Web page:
Chicken Corn Soup is a Pennsylvania Dutch invention. If I had to choose a favorite soup my mom makes, it would be a dead tie between Chicken Corn and Beef Vegetable. Traditionally, Chicken Corn Soup has small dumplings boiled in it that my mom calls “rivels,” but I’ve never perfected the rivel, and now try to avoid too many carbs, so a meat and vegetable soup is right where I want to be. I’ve included the optional dumpling recipe at the end.
I start with my own chicken and broth. You can always skip this step by boiling or poaching some 3-4 bone-in chicken breasts and buying 96 oz. or more canned chicken broth.
One large whole chicken, giblets removed and discarded
One carrot, cut into chunks
One rib of celery, cut into chunks
One small onion, cut into chunk
1 tsp. salt
1/2 tsp. black pepper
4 cups or more good quality frozen corn, or fresh cooked corn cut from the cob.
2 chicken bouillon cubes
32 ounces or more canned chicken broth
2 tsp. dried parsley
Salt and pepper to taste
Place chicken in a large pot. Fill pot with cold water until chicken is almost covered. Add everything but the corn. Bring to a boil. Simmer for 1-1/2 hours.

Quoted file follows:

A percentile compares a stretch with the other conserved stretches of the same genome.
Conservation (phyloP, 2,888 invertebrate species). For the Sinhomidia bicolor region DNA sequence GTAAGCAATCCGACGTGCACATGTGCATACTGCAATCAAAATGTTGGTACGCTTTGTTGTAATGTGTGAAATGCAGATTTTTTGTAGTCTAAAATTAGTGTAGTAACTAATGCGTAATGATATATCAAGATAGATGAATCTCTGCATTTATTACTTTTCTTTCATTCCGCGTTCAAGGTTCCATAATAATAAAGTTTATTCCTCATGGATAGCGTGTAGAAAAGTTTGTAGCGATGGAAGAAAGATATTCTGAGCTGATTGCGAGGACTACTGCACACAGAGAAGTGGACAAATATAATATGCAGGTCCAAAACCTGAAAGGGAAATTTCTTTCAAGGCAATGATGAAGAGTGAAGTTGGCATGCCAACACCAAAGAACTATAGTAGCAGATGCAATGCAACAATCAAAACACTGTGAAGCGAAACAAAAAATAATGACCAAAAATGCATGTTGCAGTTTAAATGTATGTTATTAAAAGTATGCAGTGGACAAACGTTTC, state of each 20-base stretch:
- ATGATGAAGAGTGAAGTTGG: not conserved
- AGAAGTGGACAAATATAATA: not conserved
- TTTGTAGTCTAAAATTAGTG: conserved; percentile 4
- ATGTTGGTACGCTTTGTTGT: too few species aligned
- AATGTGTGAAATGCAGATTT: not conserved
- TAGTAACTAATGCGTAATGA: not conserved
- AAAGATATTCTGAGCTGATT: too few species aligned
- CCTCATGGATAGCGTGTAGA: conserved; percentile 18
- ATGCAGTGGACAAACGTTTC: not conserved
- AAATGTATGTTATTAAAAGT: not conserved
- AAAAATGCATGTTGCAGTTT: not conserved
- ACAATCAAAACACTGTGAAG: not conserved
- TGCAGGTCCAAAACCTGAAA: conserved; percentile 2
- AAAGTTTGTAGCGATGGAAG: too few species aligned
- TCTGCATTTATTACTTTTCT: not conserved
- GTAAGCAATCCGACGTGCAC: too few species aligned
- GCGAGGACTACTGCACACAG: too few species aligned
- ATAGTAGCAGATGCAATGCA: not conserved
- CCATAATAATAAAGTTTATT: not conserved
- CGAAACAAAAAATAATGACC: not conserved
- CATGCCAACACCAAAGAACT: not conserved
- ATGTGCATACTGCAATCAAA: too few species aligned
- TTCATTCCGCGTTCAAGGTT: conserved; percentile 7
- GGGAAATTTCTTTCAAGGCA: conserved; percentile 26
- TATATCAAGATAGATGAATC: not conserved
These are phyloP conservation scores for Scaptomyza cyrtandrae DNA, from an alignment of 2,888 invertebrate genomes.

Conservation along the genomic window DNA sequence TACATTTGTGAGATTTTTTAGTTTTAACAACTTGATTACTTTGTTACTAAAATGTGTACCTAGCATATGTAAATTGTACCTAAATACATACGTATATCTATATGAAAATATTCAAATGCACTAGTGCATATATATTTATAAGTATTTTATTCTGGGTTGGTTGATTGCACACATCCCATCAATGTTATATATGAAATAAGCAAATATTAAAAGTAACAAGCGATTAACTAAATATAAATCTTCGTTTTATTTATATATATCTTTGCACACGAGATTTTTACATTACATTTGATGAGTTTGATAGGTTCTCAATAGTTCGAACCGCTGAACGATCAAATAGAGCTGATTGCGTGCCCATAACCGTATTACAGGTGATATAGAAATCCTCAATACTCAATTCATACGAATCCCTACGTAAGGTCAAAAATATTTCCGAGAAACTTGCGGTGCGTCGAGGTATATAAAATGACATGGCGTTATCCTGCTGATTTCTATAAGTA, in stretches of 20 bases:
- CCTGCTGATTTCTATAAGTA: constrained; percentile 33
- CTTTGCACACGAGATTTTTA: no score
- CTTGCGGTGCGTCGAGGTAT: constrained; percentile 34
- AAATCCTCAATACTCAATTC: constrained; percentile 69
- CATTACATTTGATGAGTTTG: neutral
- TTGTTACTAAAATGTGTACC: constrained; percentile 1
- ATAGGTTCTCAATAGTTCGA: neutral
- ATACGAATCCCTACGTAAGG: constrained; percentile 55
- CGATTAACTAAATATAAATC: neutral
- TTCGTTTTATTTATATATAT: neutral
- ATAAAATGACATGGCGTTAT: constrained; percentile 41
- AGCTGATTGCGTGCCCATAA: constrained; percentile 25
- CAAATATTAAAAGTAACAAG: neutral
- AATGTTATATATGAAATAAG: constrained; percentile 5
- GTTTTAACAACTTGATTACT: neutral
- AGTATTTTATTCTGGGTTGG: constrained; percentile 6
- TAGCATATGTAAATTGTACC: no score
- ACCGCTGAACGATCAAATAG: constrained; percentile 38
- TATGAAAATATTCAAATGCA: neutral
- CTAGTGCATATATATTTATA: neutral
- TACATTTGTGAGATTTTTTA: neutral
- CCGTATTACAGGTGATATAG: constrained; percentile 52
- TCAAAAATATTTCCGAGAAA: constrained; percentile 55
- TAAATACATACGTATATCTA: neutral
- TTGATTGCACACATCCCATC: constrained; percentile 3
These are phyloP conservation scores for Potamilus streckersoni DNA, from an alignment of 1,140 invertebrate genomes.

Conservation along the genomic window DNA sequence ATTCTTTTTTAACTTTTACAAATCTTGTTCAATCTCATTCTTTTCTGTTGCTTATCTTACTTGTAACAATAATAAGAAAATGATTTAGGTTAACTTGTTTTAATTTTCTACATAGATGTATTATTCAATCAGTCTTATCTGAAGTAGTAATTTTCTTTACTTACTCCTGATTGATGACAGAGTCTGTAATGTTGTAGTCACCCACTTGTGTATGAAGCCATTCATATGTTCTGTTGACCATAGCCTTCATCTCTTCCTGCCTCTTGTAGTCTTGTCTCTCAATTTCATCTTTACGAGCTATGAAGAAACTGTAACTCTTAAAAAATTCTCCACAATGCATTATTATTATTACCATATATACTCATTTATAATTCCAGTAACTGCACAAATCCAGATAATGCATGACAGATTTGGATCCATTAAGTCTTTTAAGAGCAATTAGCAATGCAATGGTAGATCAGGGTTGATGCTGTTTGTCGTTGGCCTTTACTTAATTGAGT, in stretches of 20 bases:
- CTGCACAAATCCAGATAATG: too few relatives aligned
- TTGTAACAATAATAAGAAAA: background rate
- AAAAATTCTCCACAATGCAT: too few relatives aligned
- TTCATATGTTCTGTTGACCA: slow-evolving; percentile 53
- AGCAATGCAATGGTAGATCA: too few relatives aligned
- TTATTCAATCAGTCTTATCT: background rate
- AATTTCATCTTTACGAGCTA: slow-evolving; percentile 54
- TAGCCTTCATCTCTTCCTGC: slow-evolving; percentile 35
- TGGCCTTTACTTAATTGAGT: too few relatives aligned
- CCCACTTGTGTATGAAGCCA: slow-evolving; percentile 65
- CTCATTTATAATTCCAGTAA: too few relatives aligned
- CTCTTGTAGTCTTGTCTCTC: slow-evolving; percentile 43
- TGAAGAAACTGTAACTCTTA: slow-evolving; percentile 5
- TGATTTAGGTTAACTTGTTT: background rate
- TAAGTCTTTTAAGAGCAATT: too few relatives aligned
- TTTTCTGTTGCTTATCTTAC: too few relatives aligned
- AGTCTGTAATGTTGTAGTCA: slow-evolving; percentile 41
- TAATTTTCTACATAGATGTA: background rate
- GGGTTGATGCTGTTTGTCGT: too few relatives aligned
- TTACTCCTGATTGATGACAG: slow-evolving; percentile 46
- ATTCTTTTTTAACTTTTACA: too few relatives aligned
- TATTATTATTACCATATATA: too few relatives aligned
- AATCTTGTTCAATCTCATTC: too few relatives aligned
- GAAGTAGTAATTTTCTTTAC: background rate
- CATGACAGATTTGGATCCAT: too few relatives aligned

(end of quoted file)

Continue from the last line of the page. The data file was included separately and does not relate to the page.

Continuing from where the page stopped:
Remove chicken from broth and set aside to cool. Strain broth through a colander. At this point I use a fat separator pitcher (see photo) to remove the fat. I pour the broth from the pitcher through a fine sieve to remove smaller bits from the broth. You can also line your colander with cheesecloth if you prefer, and remove the fat by spooning from the top of the broth. Return the strained broth to the pot and add bouillon. Place pot on medium heat.
When chicken is cool enough to handle, remove the meat and cut into small bite-sized pieces. Add to the broth.
Bring to a simmer again. Add the corn and the broth until you have a ratio you like. Add the parsley, and salt and pepper to taste.
I have, in the past, added shredded carrots for color and more nutrition but it changed the taste enough that I no longer do. Still, it is a thought if you want more veggies.
If you really want some carbs, you can add cooked small pasta like ditalini or orzo, or follow the rivel recipe below.
3/4 c. flour
pinch of salt
1 TBS water
Place flour and salt in a bowl. In a separate bowl, whisk egg and water together. Add the egg mixture to a flour and stir to combine. Drop pea-sized pieces of the dough into simmering soup.
I hope you enjoy this tradition Pennsylvania soup!